Another pigeon fancier convicted for killing a sparrowhawk

Last week we blogged about pigeon fancier Duncan Cowan who was convicted for shooting a sparrowhawk in Stirlingshire and was fined a pathetic £450 (see here). Incidentally, there’s more to that story, coming soon.

Today, another pigeon fancier at the other end of the country has also been convicted of killing a sparrowhawk, this time with a catapult in his neighbour’s garden. Yovanis Cruz pleaded guilty at Portsmouth Magistrates Court and was fined £653 plus £85 costs plus £63 victim surcharge (£801 in total).

[The sparrowhawk victim. Photo via RSPB]

We await further details on this case. [See blog update below]

Unlike Scotland, where increased penalties for wildlife crime are about to be enacted via the Animals and Wildlife (Penalties, Protections & Powers) (Scotland) Bill which is currently at Stage 1 of parliamentary scrutiny, there are no plans by the Westminster Government to consider an increase in penalties for wildlife crime.

After gamekeepers, pigeon fanciers accounted for a significant proportion of all those convicted for raptor persecution crimes between 1990 – 2018, according to RSPB data (BirdCrime Report 2018).

UPDATE 19.15hrs: The RSPB has now published a press statement about this case (here)


2 thoughts on “Another pigeon fancier convicted for killing a sparrowhawk”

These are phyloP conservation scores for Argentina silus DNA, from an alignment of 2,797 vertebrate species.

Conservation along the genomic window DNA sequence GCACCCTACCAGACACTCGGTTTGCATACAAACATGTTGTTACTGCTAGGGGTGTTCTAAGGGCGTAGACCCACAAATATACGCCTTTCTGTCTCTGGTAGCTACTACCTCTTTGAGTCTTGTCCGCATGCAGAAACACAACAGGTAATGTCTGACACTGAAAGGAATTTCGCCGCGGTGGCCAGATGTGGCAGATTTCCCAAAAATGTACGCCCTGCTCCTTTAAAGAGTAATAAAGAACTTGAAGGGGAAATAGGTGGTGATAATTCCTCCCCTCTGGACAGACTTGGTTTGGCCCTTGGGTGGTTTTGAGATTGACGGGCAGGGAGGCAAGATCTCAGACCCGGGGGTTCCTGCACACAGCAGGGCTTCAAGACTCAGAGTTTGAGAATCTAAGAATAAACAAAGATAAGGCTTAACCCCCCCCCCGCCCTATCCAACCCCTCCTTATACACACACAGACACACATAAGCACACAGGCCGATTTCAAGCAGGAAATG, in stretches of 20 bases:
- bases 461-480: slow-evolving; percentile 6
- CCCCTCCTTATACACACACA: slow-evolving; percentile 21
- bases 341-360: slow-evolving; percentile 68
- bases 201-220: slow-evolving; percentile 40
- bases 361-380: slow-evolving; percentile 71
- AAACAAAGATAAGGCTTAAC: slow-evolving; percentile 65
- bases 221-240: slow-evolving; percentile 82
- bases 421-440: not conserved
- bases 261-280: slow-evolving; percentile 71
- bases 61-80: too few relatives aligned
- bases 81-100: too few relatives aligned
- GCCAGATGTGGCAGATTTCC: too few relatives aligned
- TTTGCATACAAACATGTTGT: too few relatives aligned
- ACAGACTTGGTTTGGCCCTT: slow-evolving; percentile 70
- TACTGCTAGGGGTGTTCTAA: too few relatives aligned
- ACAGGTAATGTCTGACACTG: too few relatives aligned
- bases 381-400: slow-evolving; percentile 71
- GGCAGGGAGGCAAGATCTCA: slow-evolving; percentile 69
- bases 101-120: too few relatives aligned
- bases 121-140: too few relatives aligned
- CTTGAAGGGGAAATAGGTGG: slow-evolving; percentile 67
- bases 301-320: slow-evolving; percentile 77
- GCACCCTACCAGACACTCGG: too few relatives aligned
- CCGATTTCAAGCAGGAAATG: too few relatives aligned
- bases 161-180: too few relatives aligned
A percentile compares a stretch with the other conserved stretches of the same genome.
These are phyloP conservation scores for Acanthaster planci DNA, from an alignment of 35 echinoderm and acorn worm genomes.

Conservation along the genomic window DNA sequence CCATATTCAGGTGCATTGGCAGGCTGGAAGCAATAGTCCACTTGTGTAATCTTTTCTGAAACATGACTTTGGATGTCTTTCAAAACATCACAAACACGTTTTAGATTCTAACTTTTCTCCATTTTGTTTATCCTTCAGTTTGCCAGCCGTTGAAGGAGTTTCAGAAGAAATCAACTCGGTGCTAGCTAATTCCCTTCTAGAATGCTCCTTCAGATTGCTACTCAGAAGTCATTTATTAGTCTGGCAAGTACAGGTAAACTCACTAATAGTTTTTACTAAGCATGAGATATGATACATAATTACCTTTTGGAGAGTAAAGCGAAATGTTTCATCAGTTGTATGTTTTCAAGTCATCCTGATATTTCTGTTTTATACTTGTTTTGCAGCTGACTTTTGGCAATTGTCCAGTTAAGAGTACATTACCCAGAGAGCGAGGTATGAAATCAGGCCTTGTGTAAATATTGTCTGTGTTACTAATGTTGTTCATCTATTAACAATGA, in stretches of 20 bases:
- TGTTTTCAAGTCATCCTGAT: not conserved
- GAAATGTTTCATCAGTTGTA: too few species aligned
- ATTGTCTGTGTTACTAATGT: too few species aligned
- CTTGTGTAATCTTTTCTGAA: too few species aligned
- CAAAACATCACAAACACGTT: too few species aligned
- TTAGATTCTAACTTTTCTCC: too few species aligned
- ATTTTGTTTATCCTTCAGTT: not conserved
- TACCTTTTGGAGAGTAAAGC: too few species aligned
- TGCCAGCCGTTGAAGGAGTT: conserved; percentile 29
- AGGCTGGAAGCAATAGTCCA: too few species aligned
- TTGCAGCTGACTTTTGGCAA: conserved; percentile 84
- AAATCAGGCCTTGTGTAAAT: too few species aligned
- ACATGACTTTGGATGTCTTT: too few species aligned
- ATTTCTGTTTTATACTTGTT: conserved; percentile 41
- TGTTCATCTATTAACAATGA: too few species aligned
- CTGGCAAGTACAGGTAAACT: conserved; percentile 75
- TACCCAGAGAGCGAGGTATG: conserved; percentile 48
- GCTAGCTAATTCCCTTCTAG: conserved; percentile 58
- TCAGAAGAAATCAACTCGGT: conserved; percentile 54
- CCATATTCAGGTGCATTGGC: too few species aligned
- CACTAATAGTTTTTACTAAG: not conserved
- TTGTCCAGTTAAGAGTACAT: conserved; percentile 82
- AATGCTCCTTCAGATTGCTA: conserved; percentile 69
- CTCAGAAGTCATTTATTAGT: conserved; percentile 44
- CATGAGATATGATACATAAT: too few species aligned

1. They should have their pigeons confiscated if convicted of killing raptors. That would be a more effective deterrent than a derisory fine.

    1. I have to say I like that idea. A very quick look on-line suggests £150-300 average (but the sky’s the limit!) per bird (between 12-40 birds) suggests the fine does not fit the crime. It is sort of along the lines of proceeds of crime legislation. Pigeons, taxidermy, perhaps even land or land (hunting) rights confiscated. Definitely something the Scottish Government should consider in the up coming Animals and Wildlife (Penalties, Protections & Powers) (Scotland) Bill. That would then provide levers against the Westminster Government.

      I think it is also worth remembering that these are the reported percentages; it does beg the question what the real level of crime is? It is certainly not lower.

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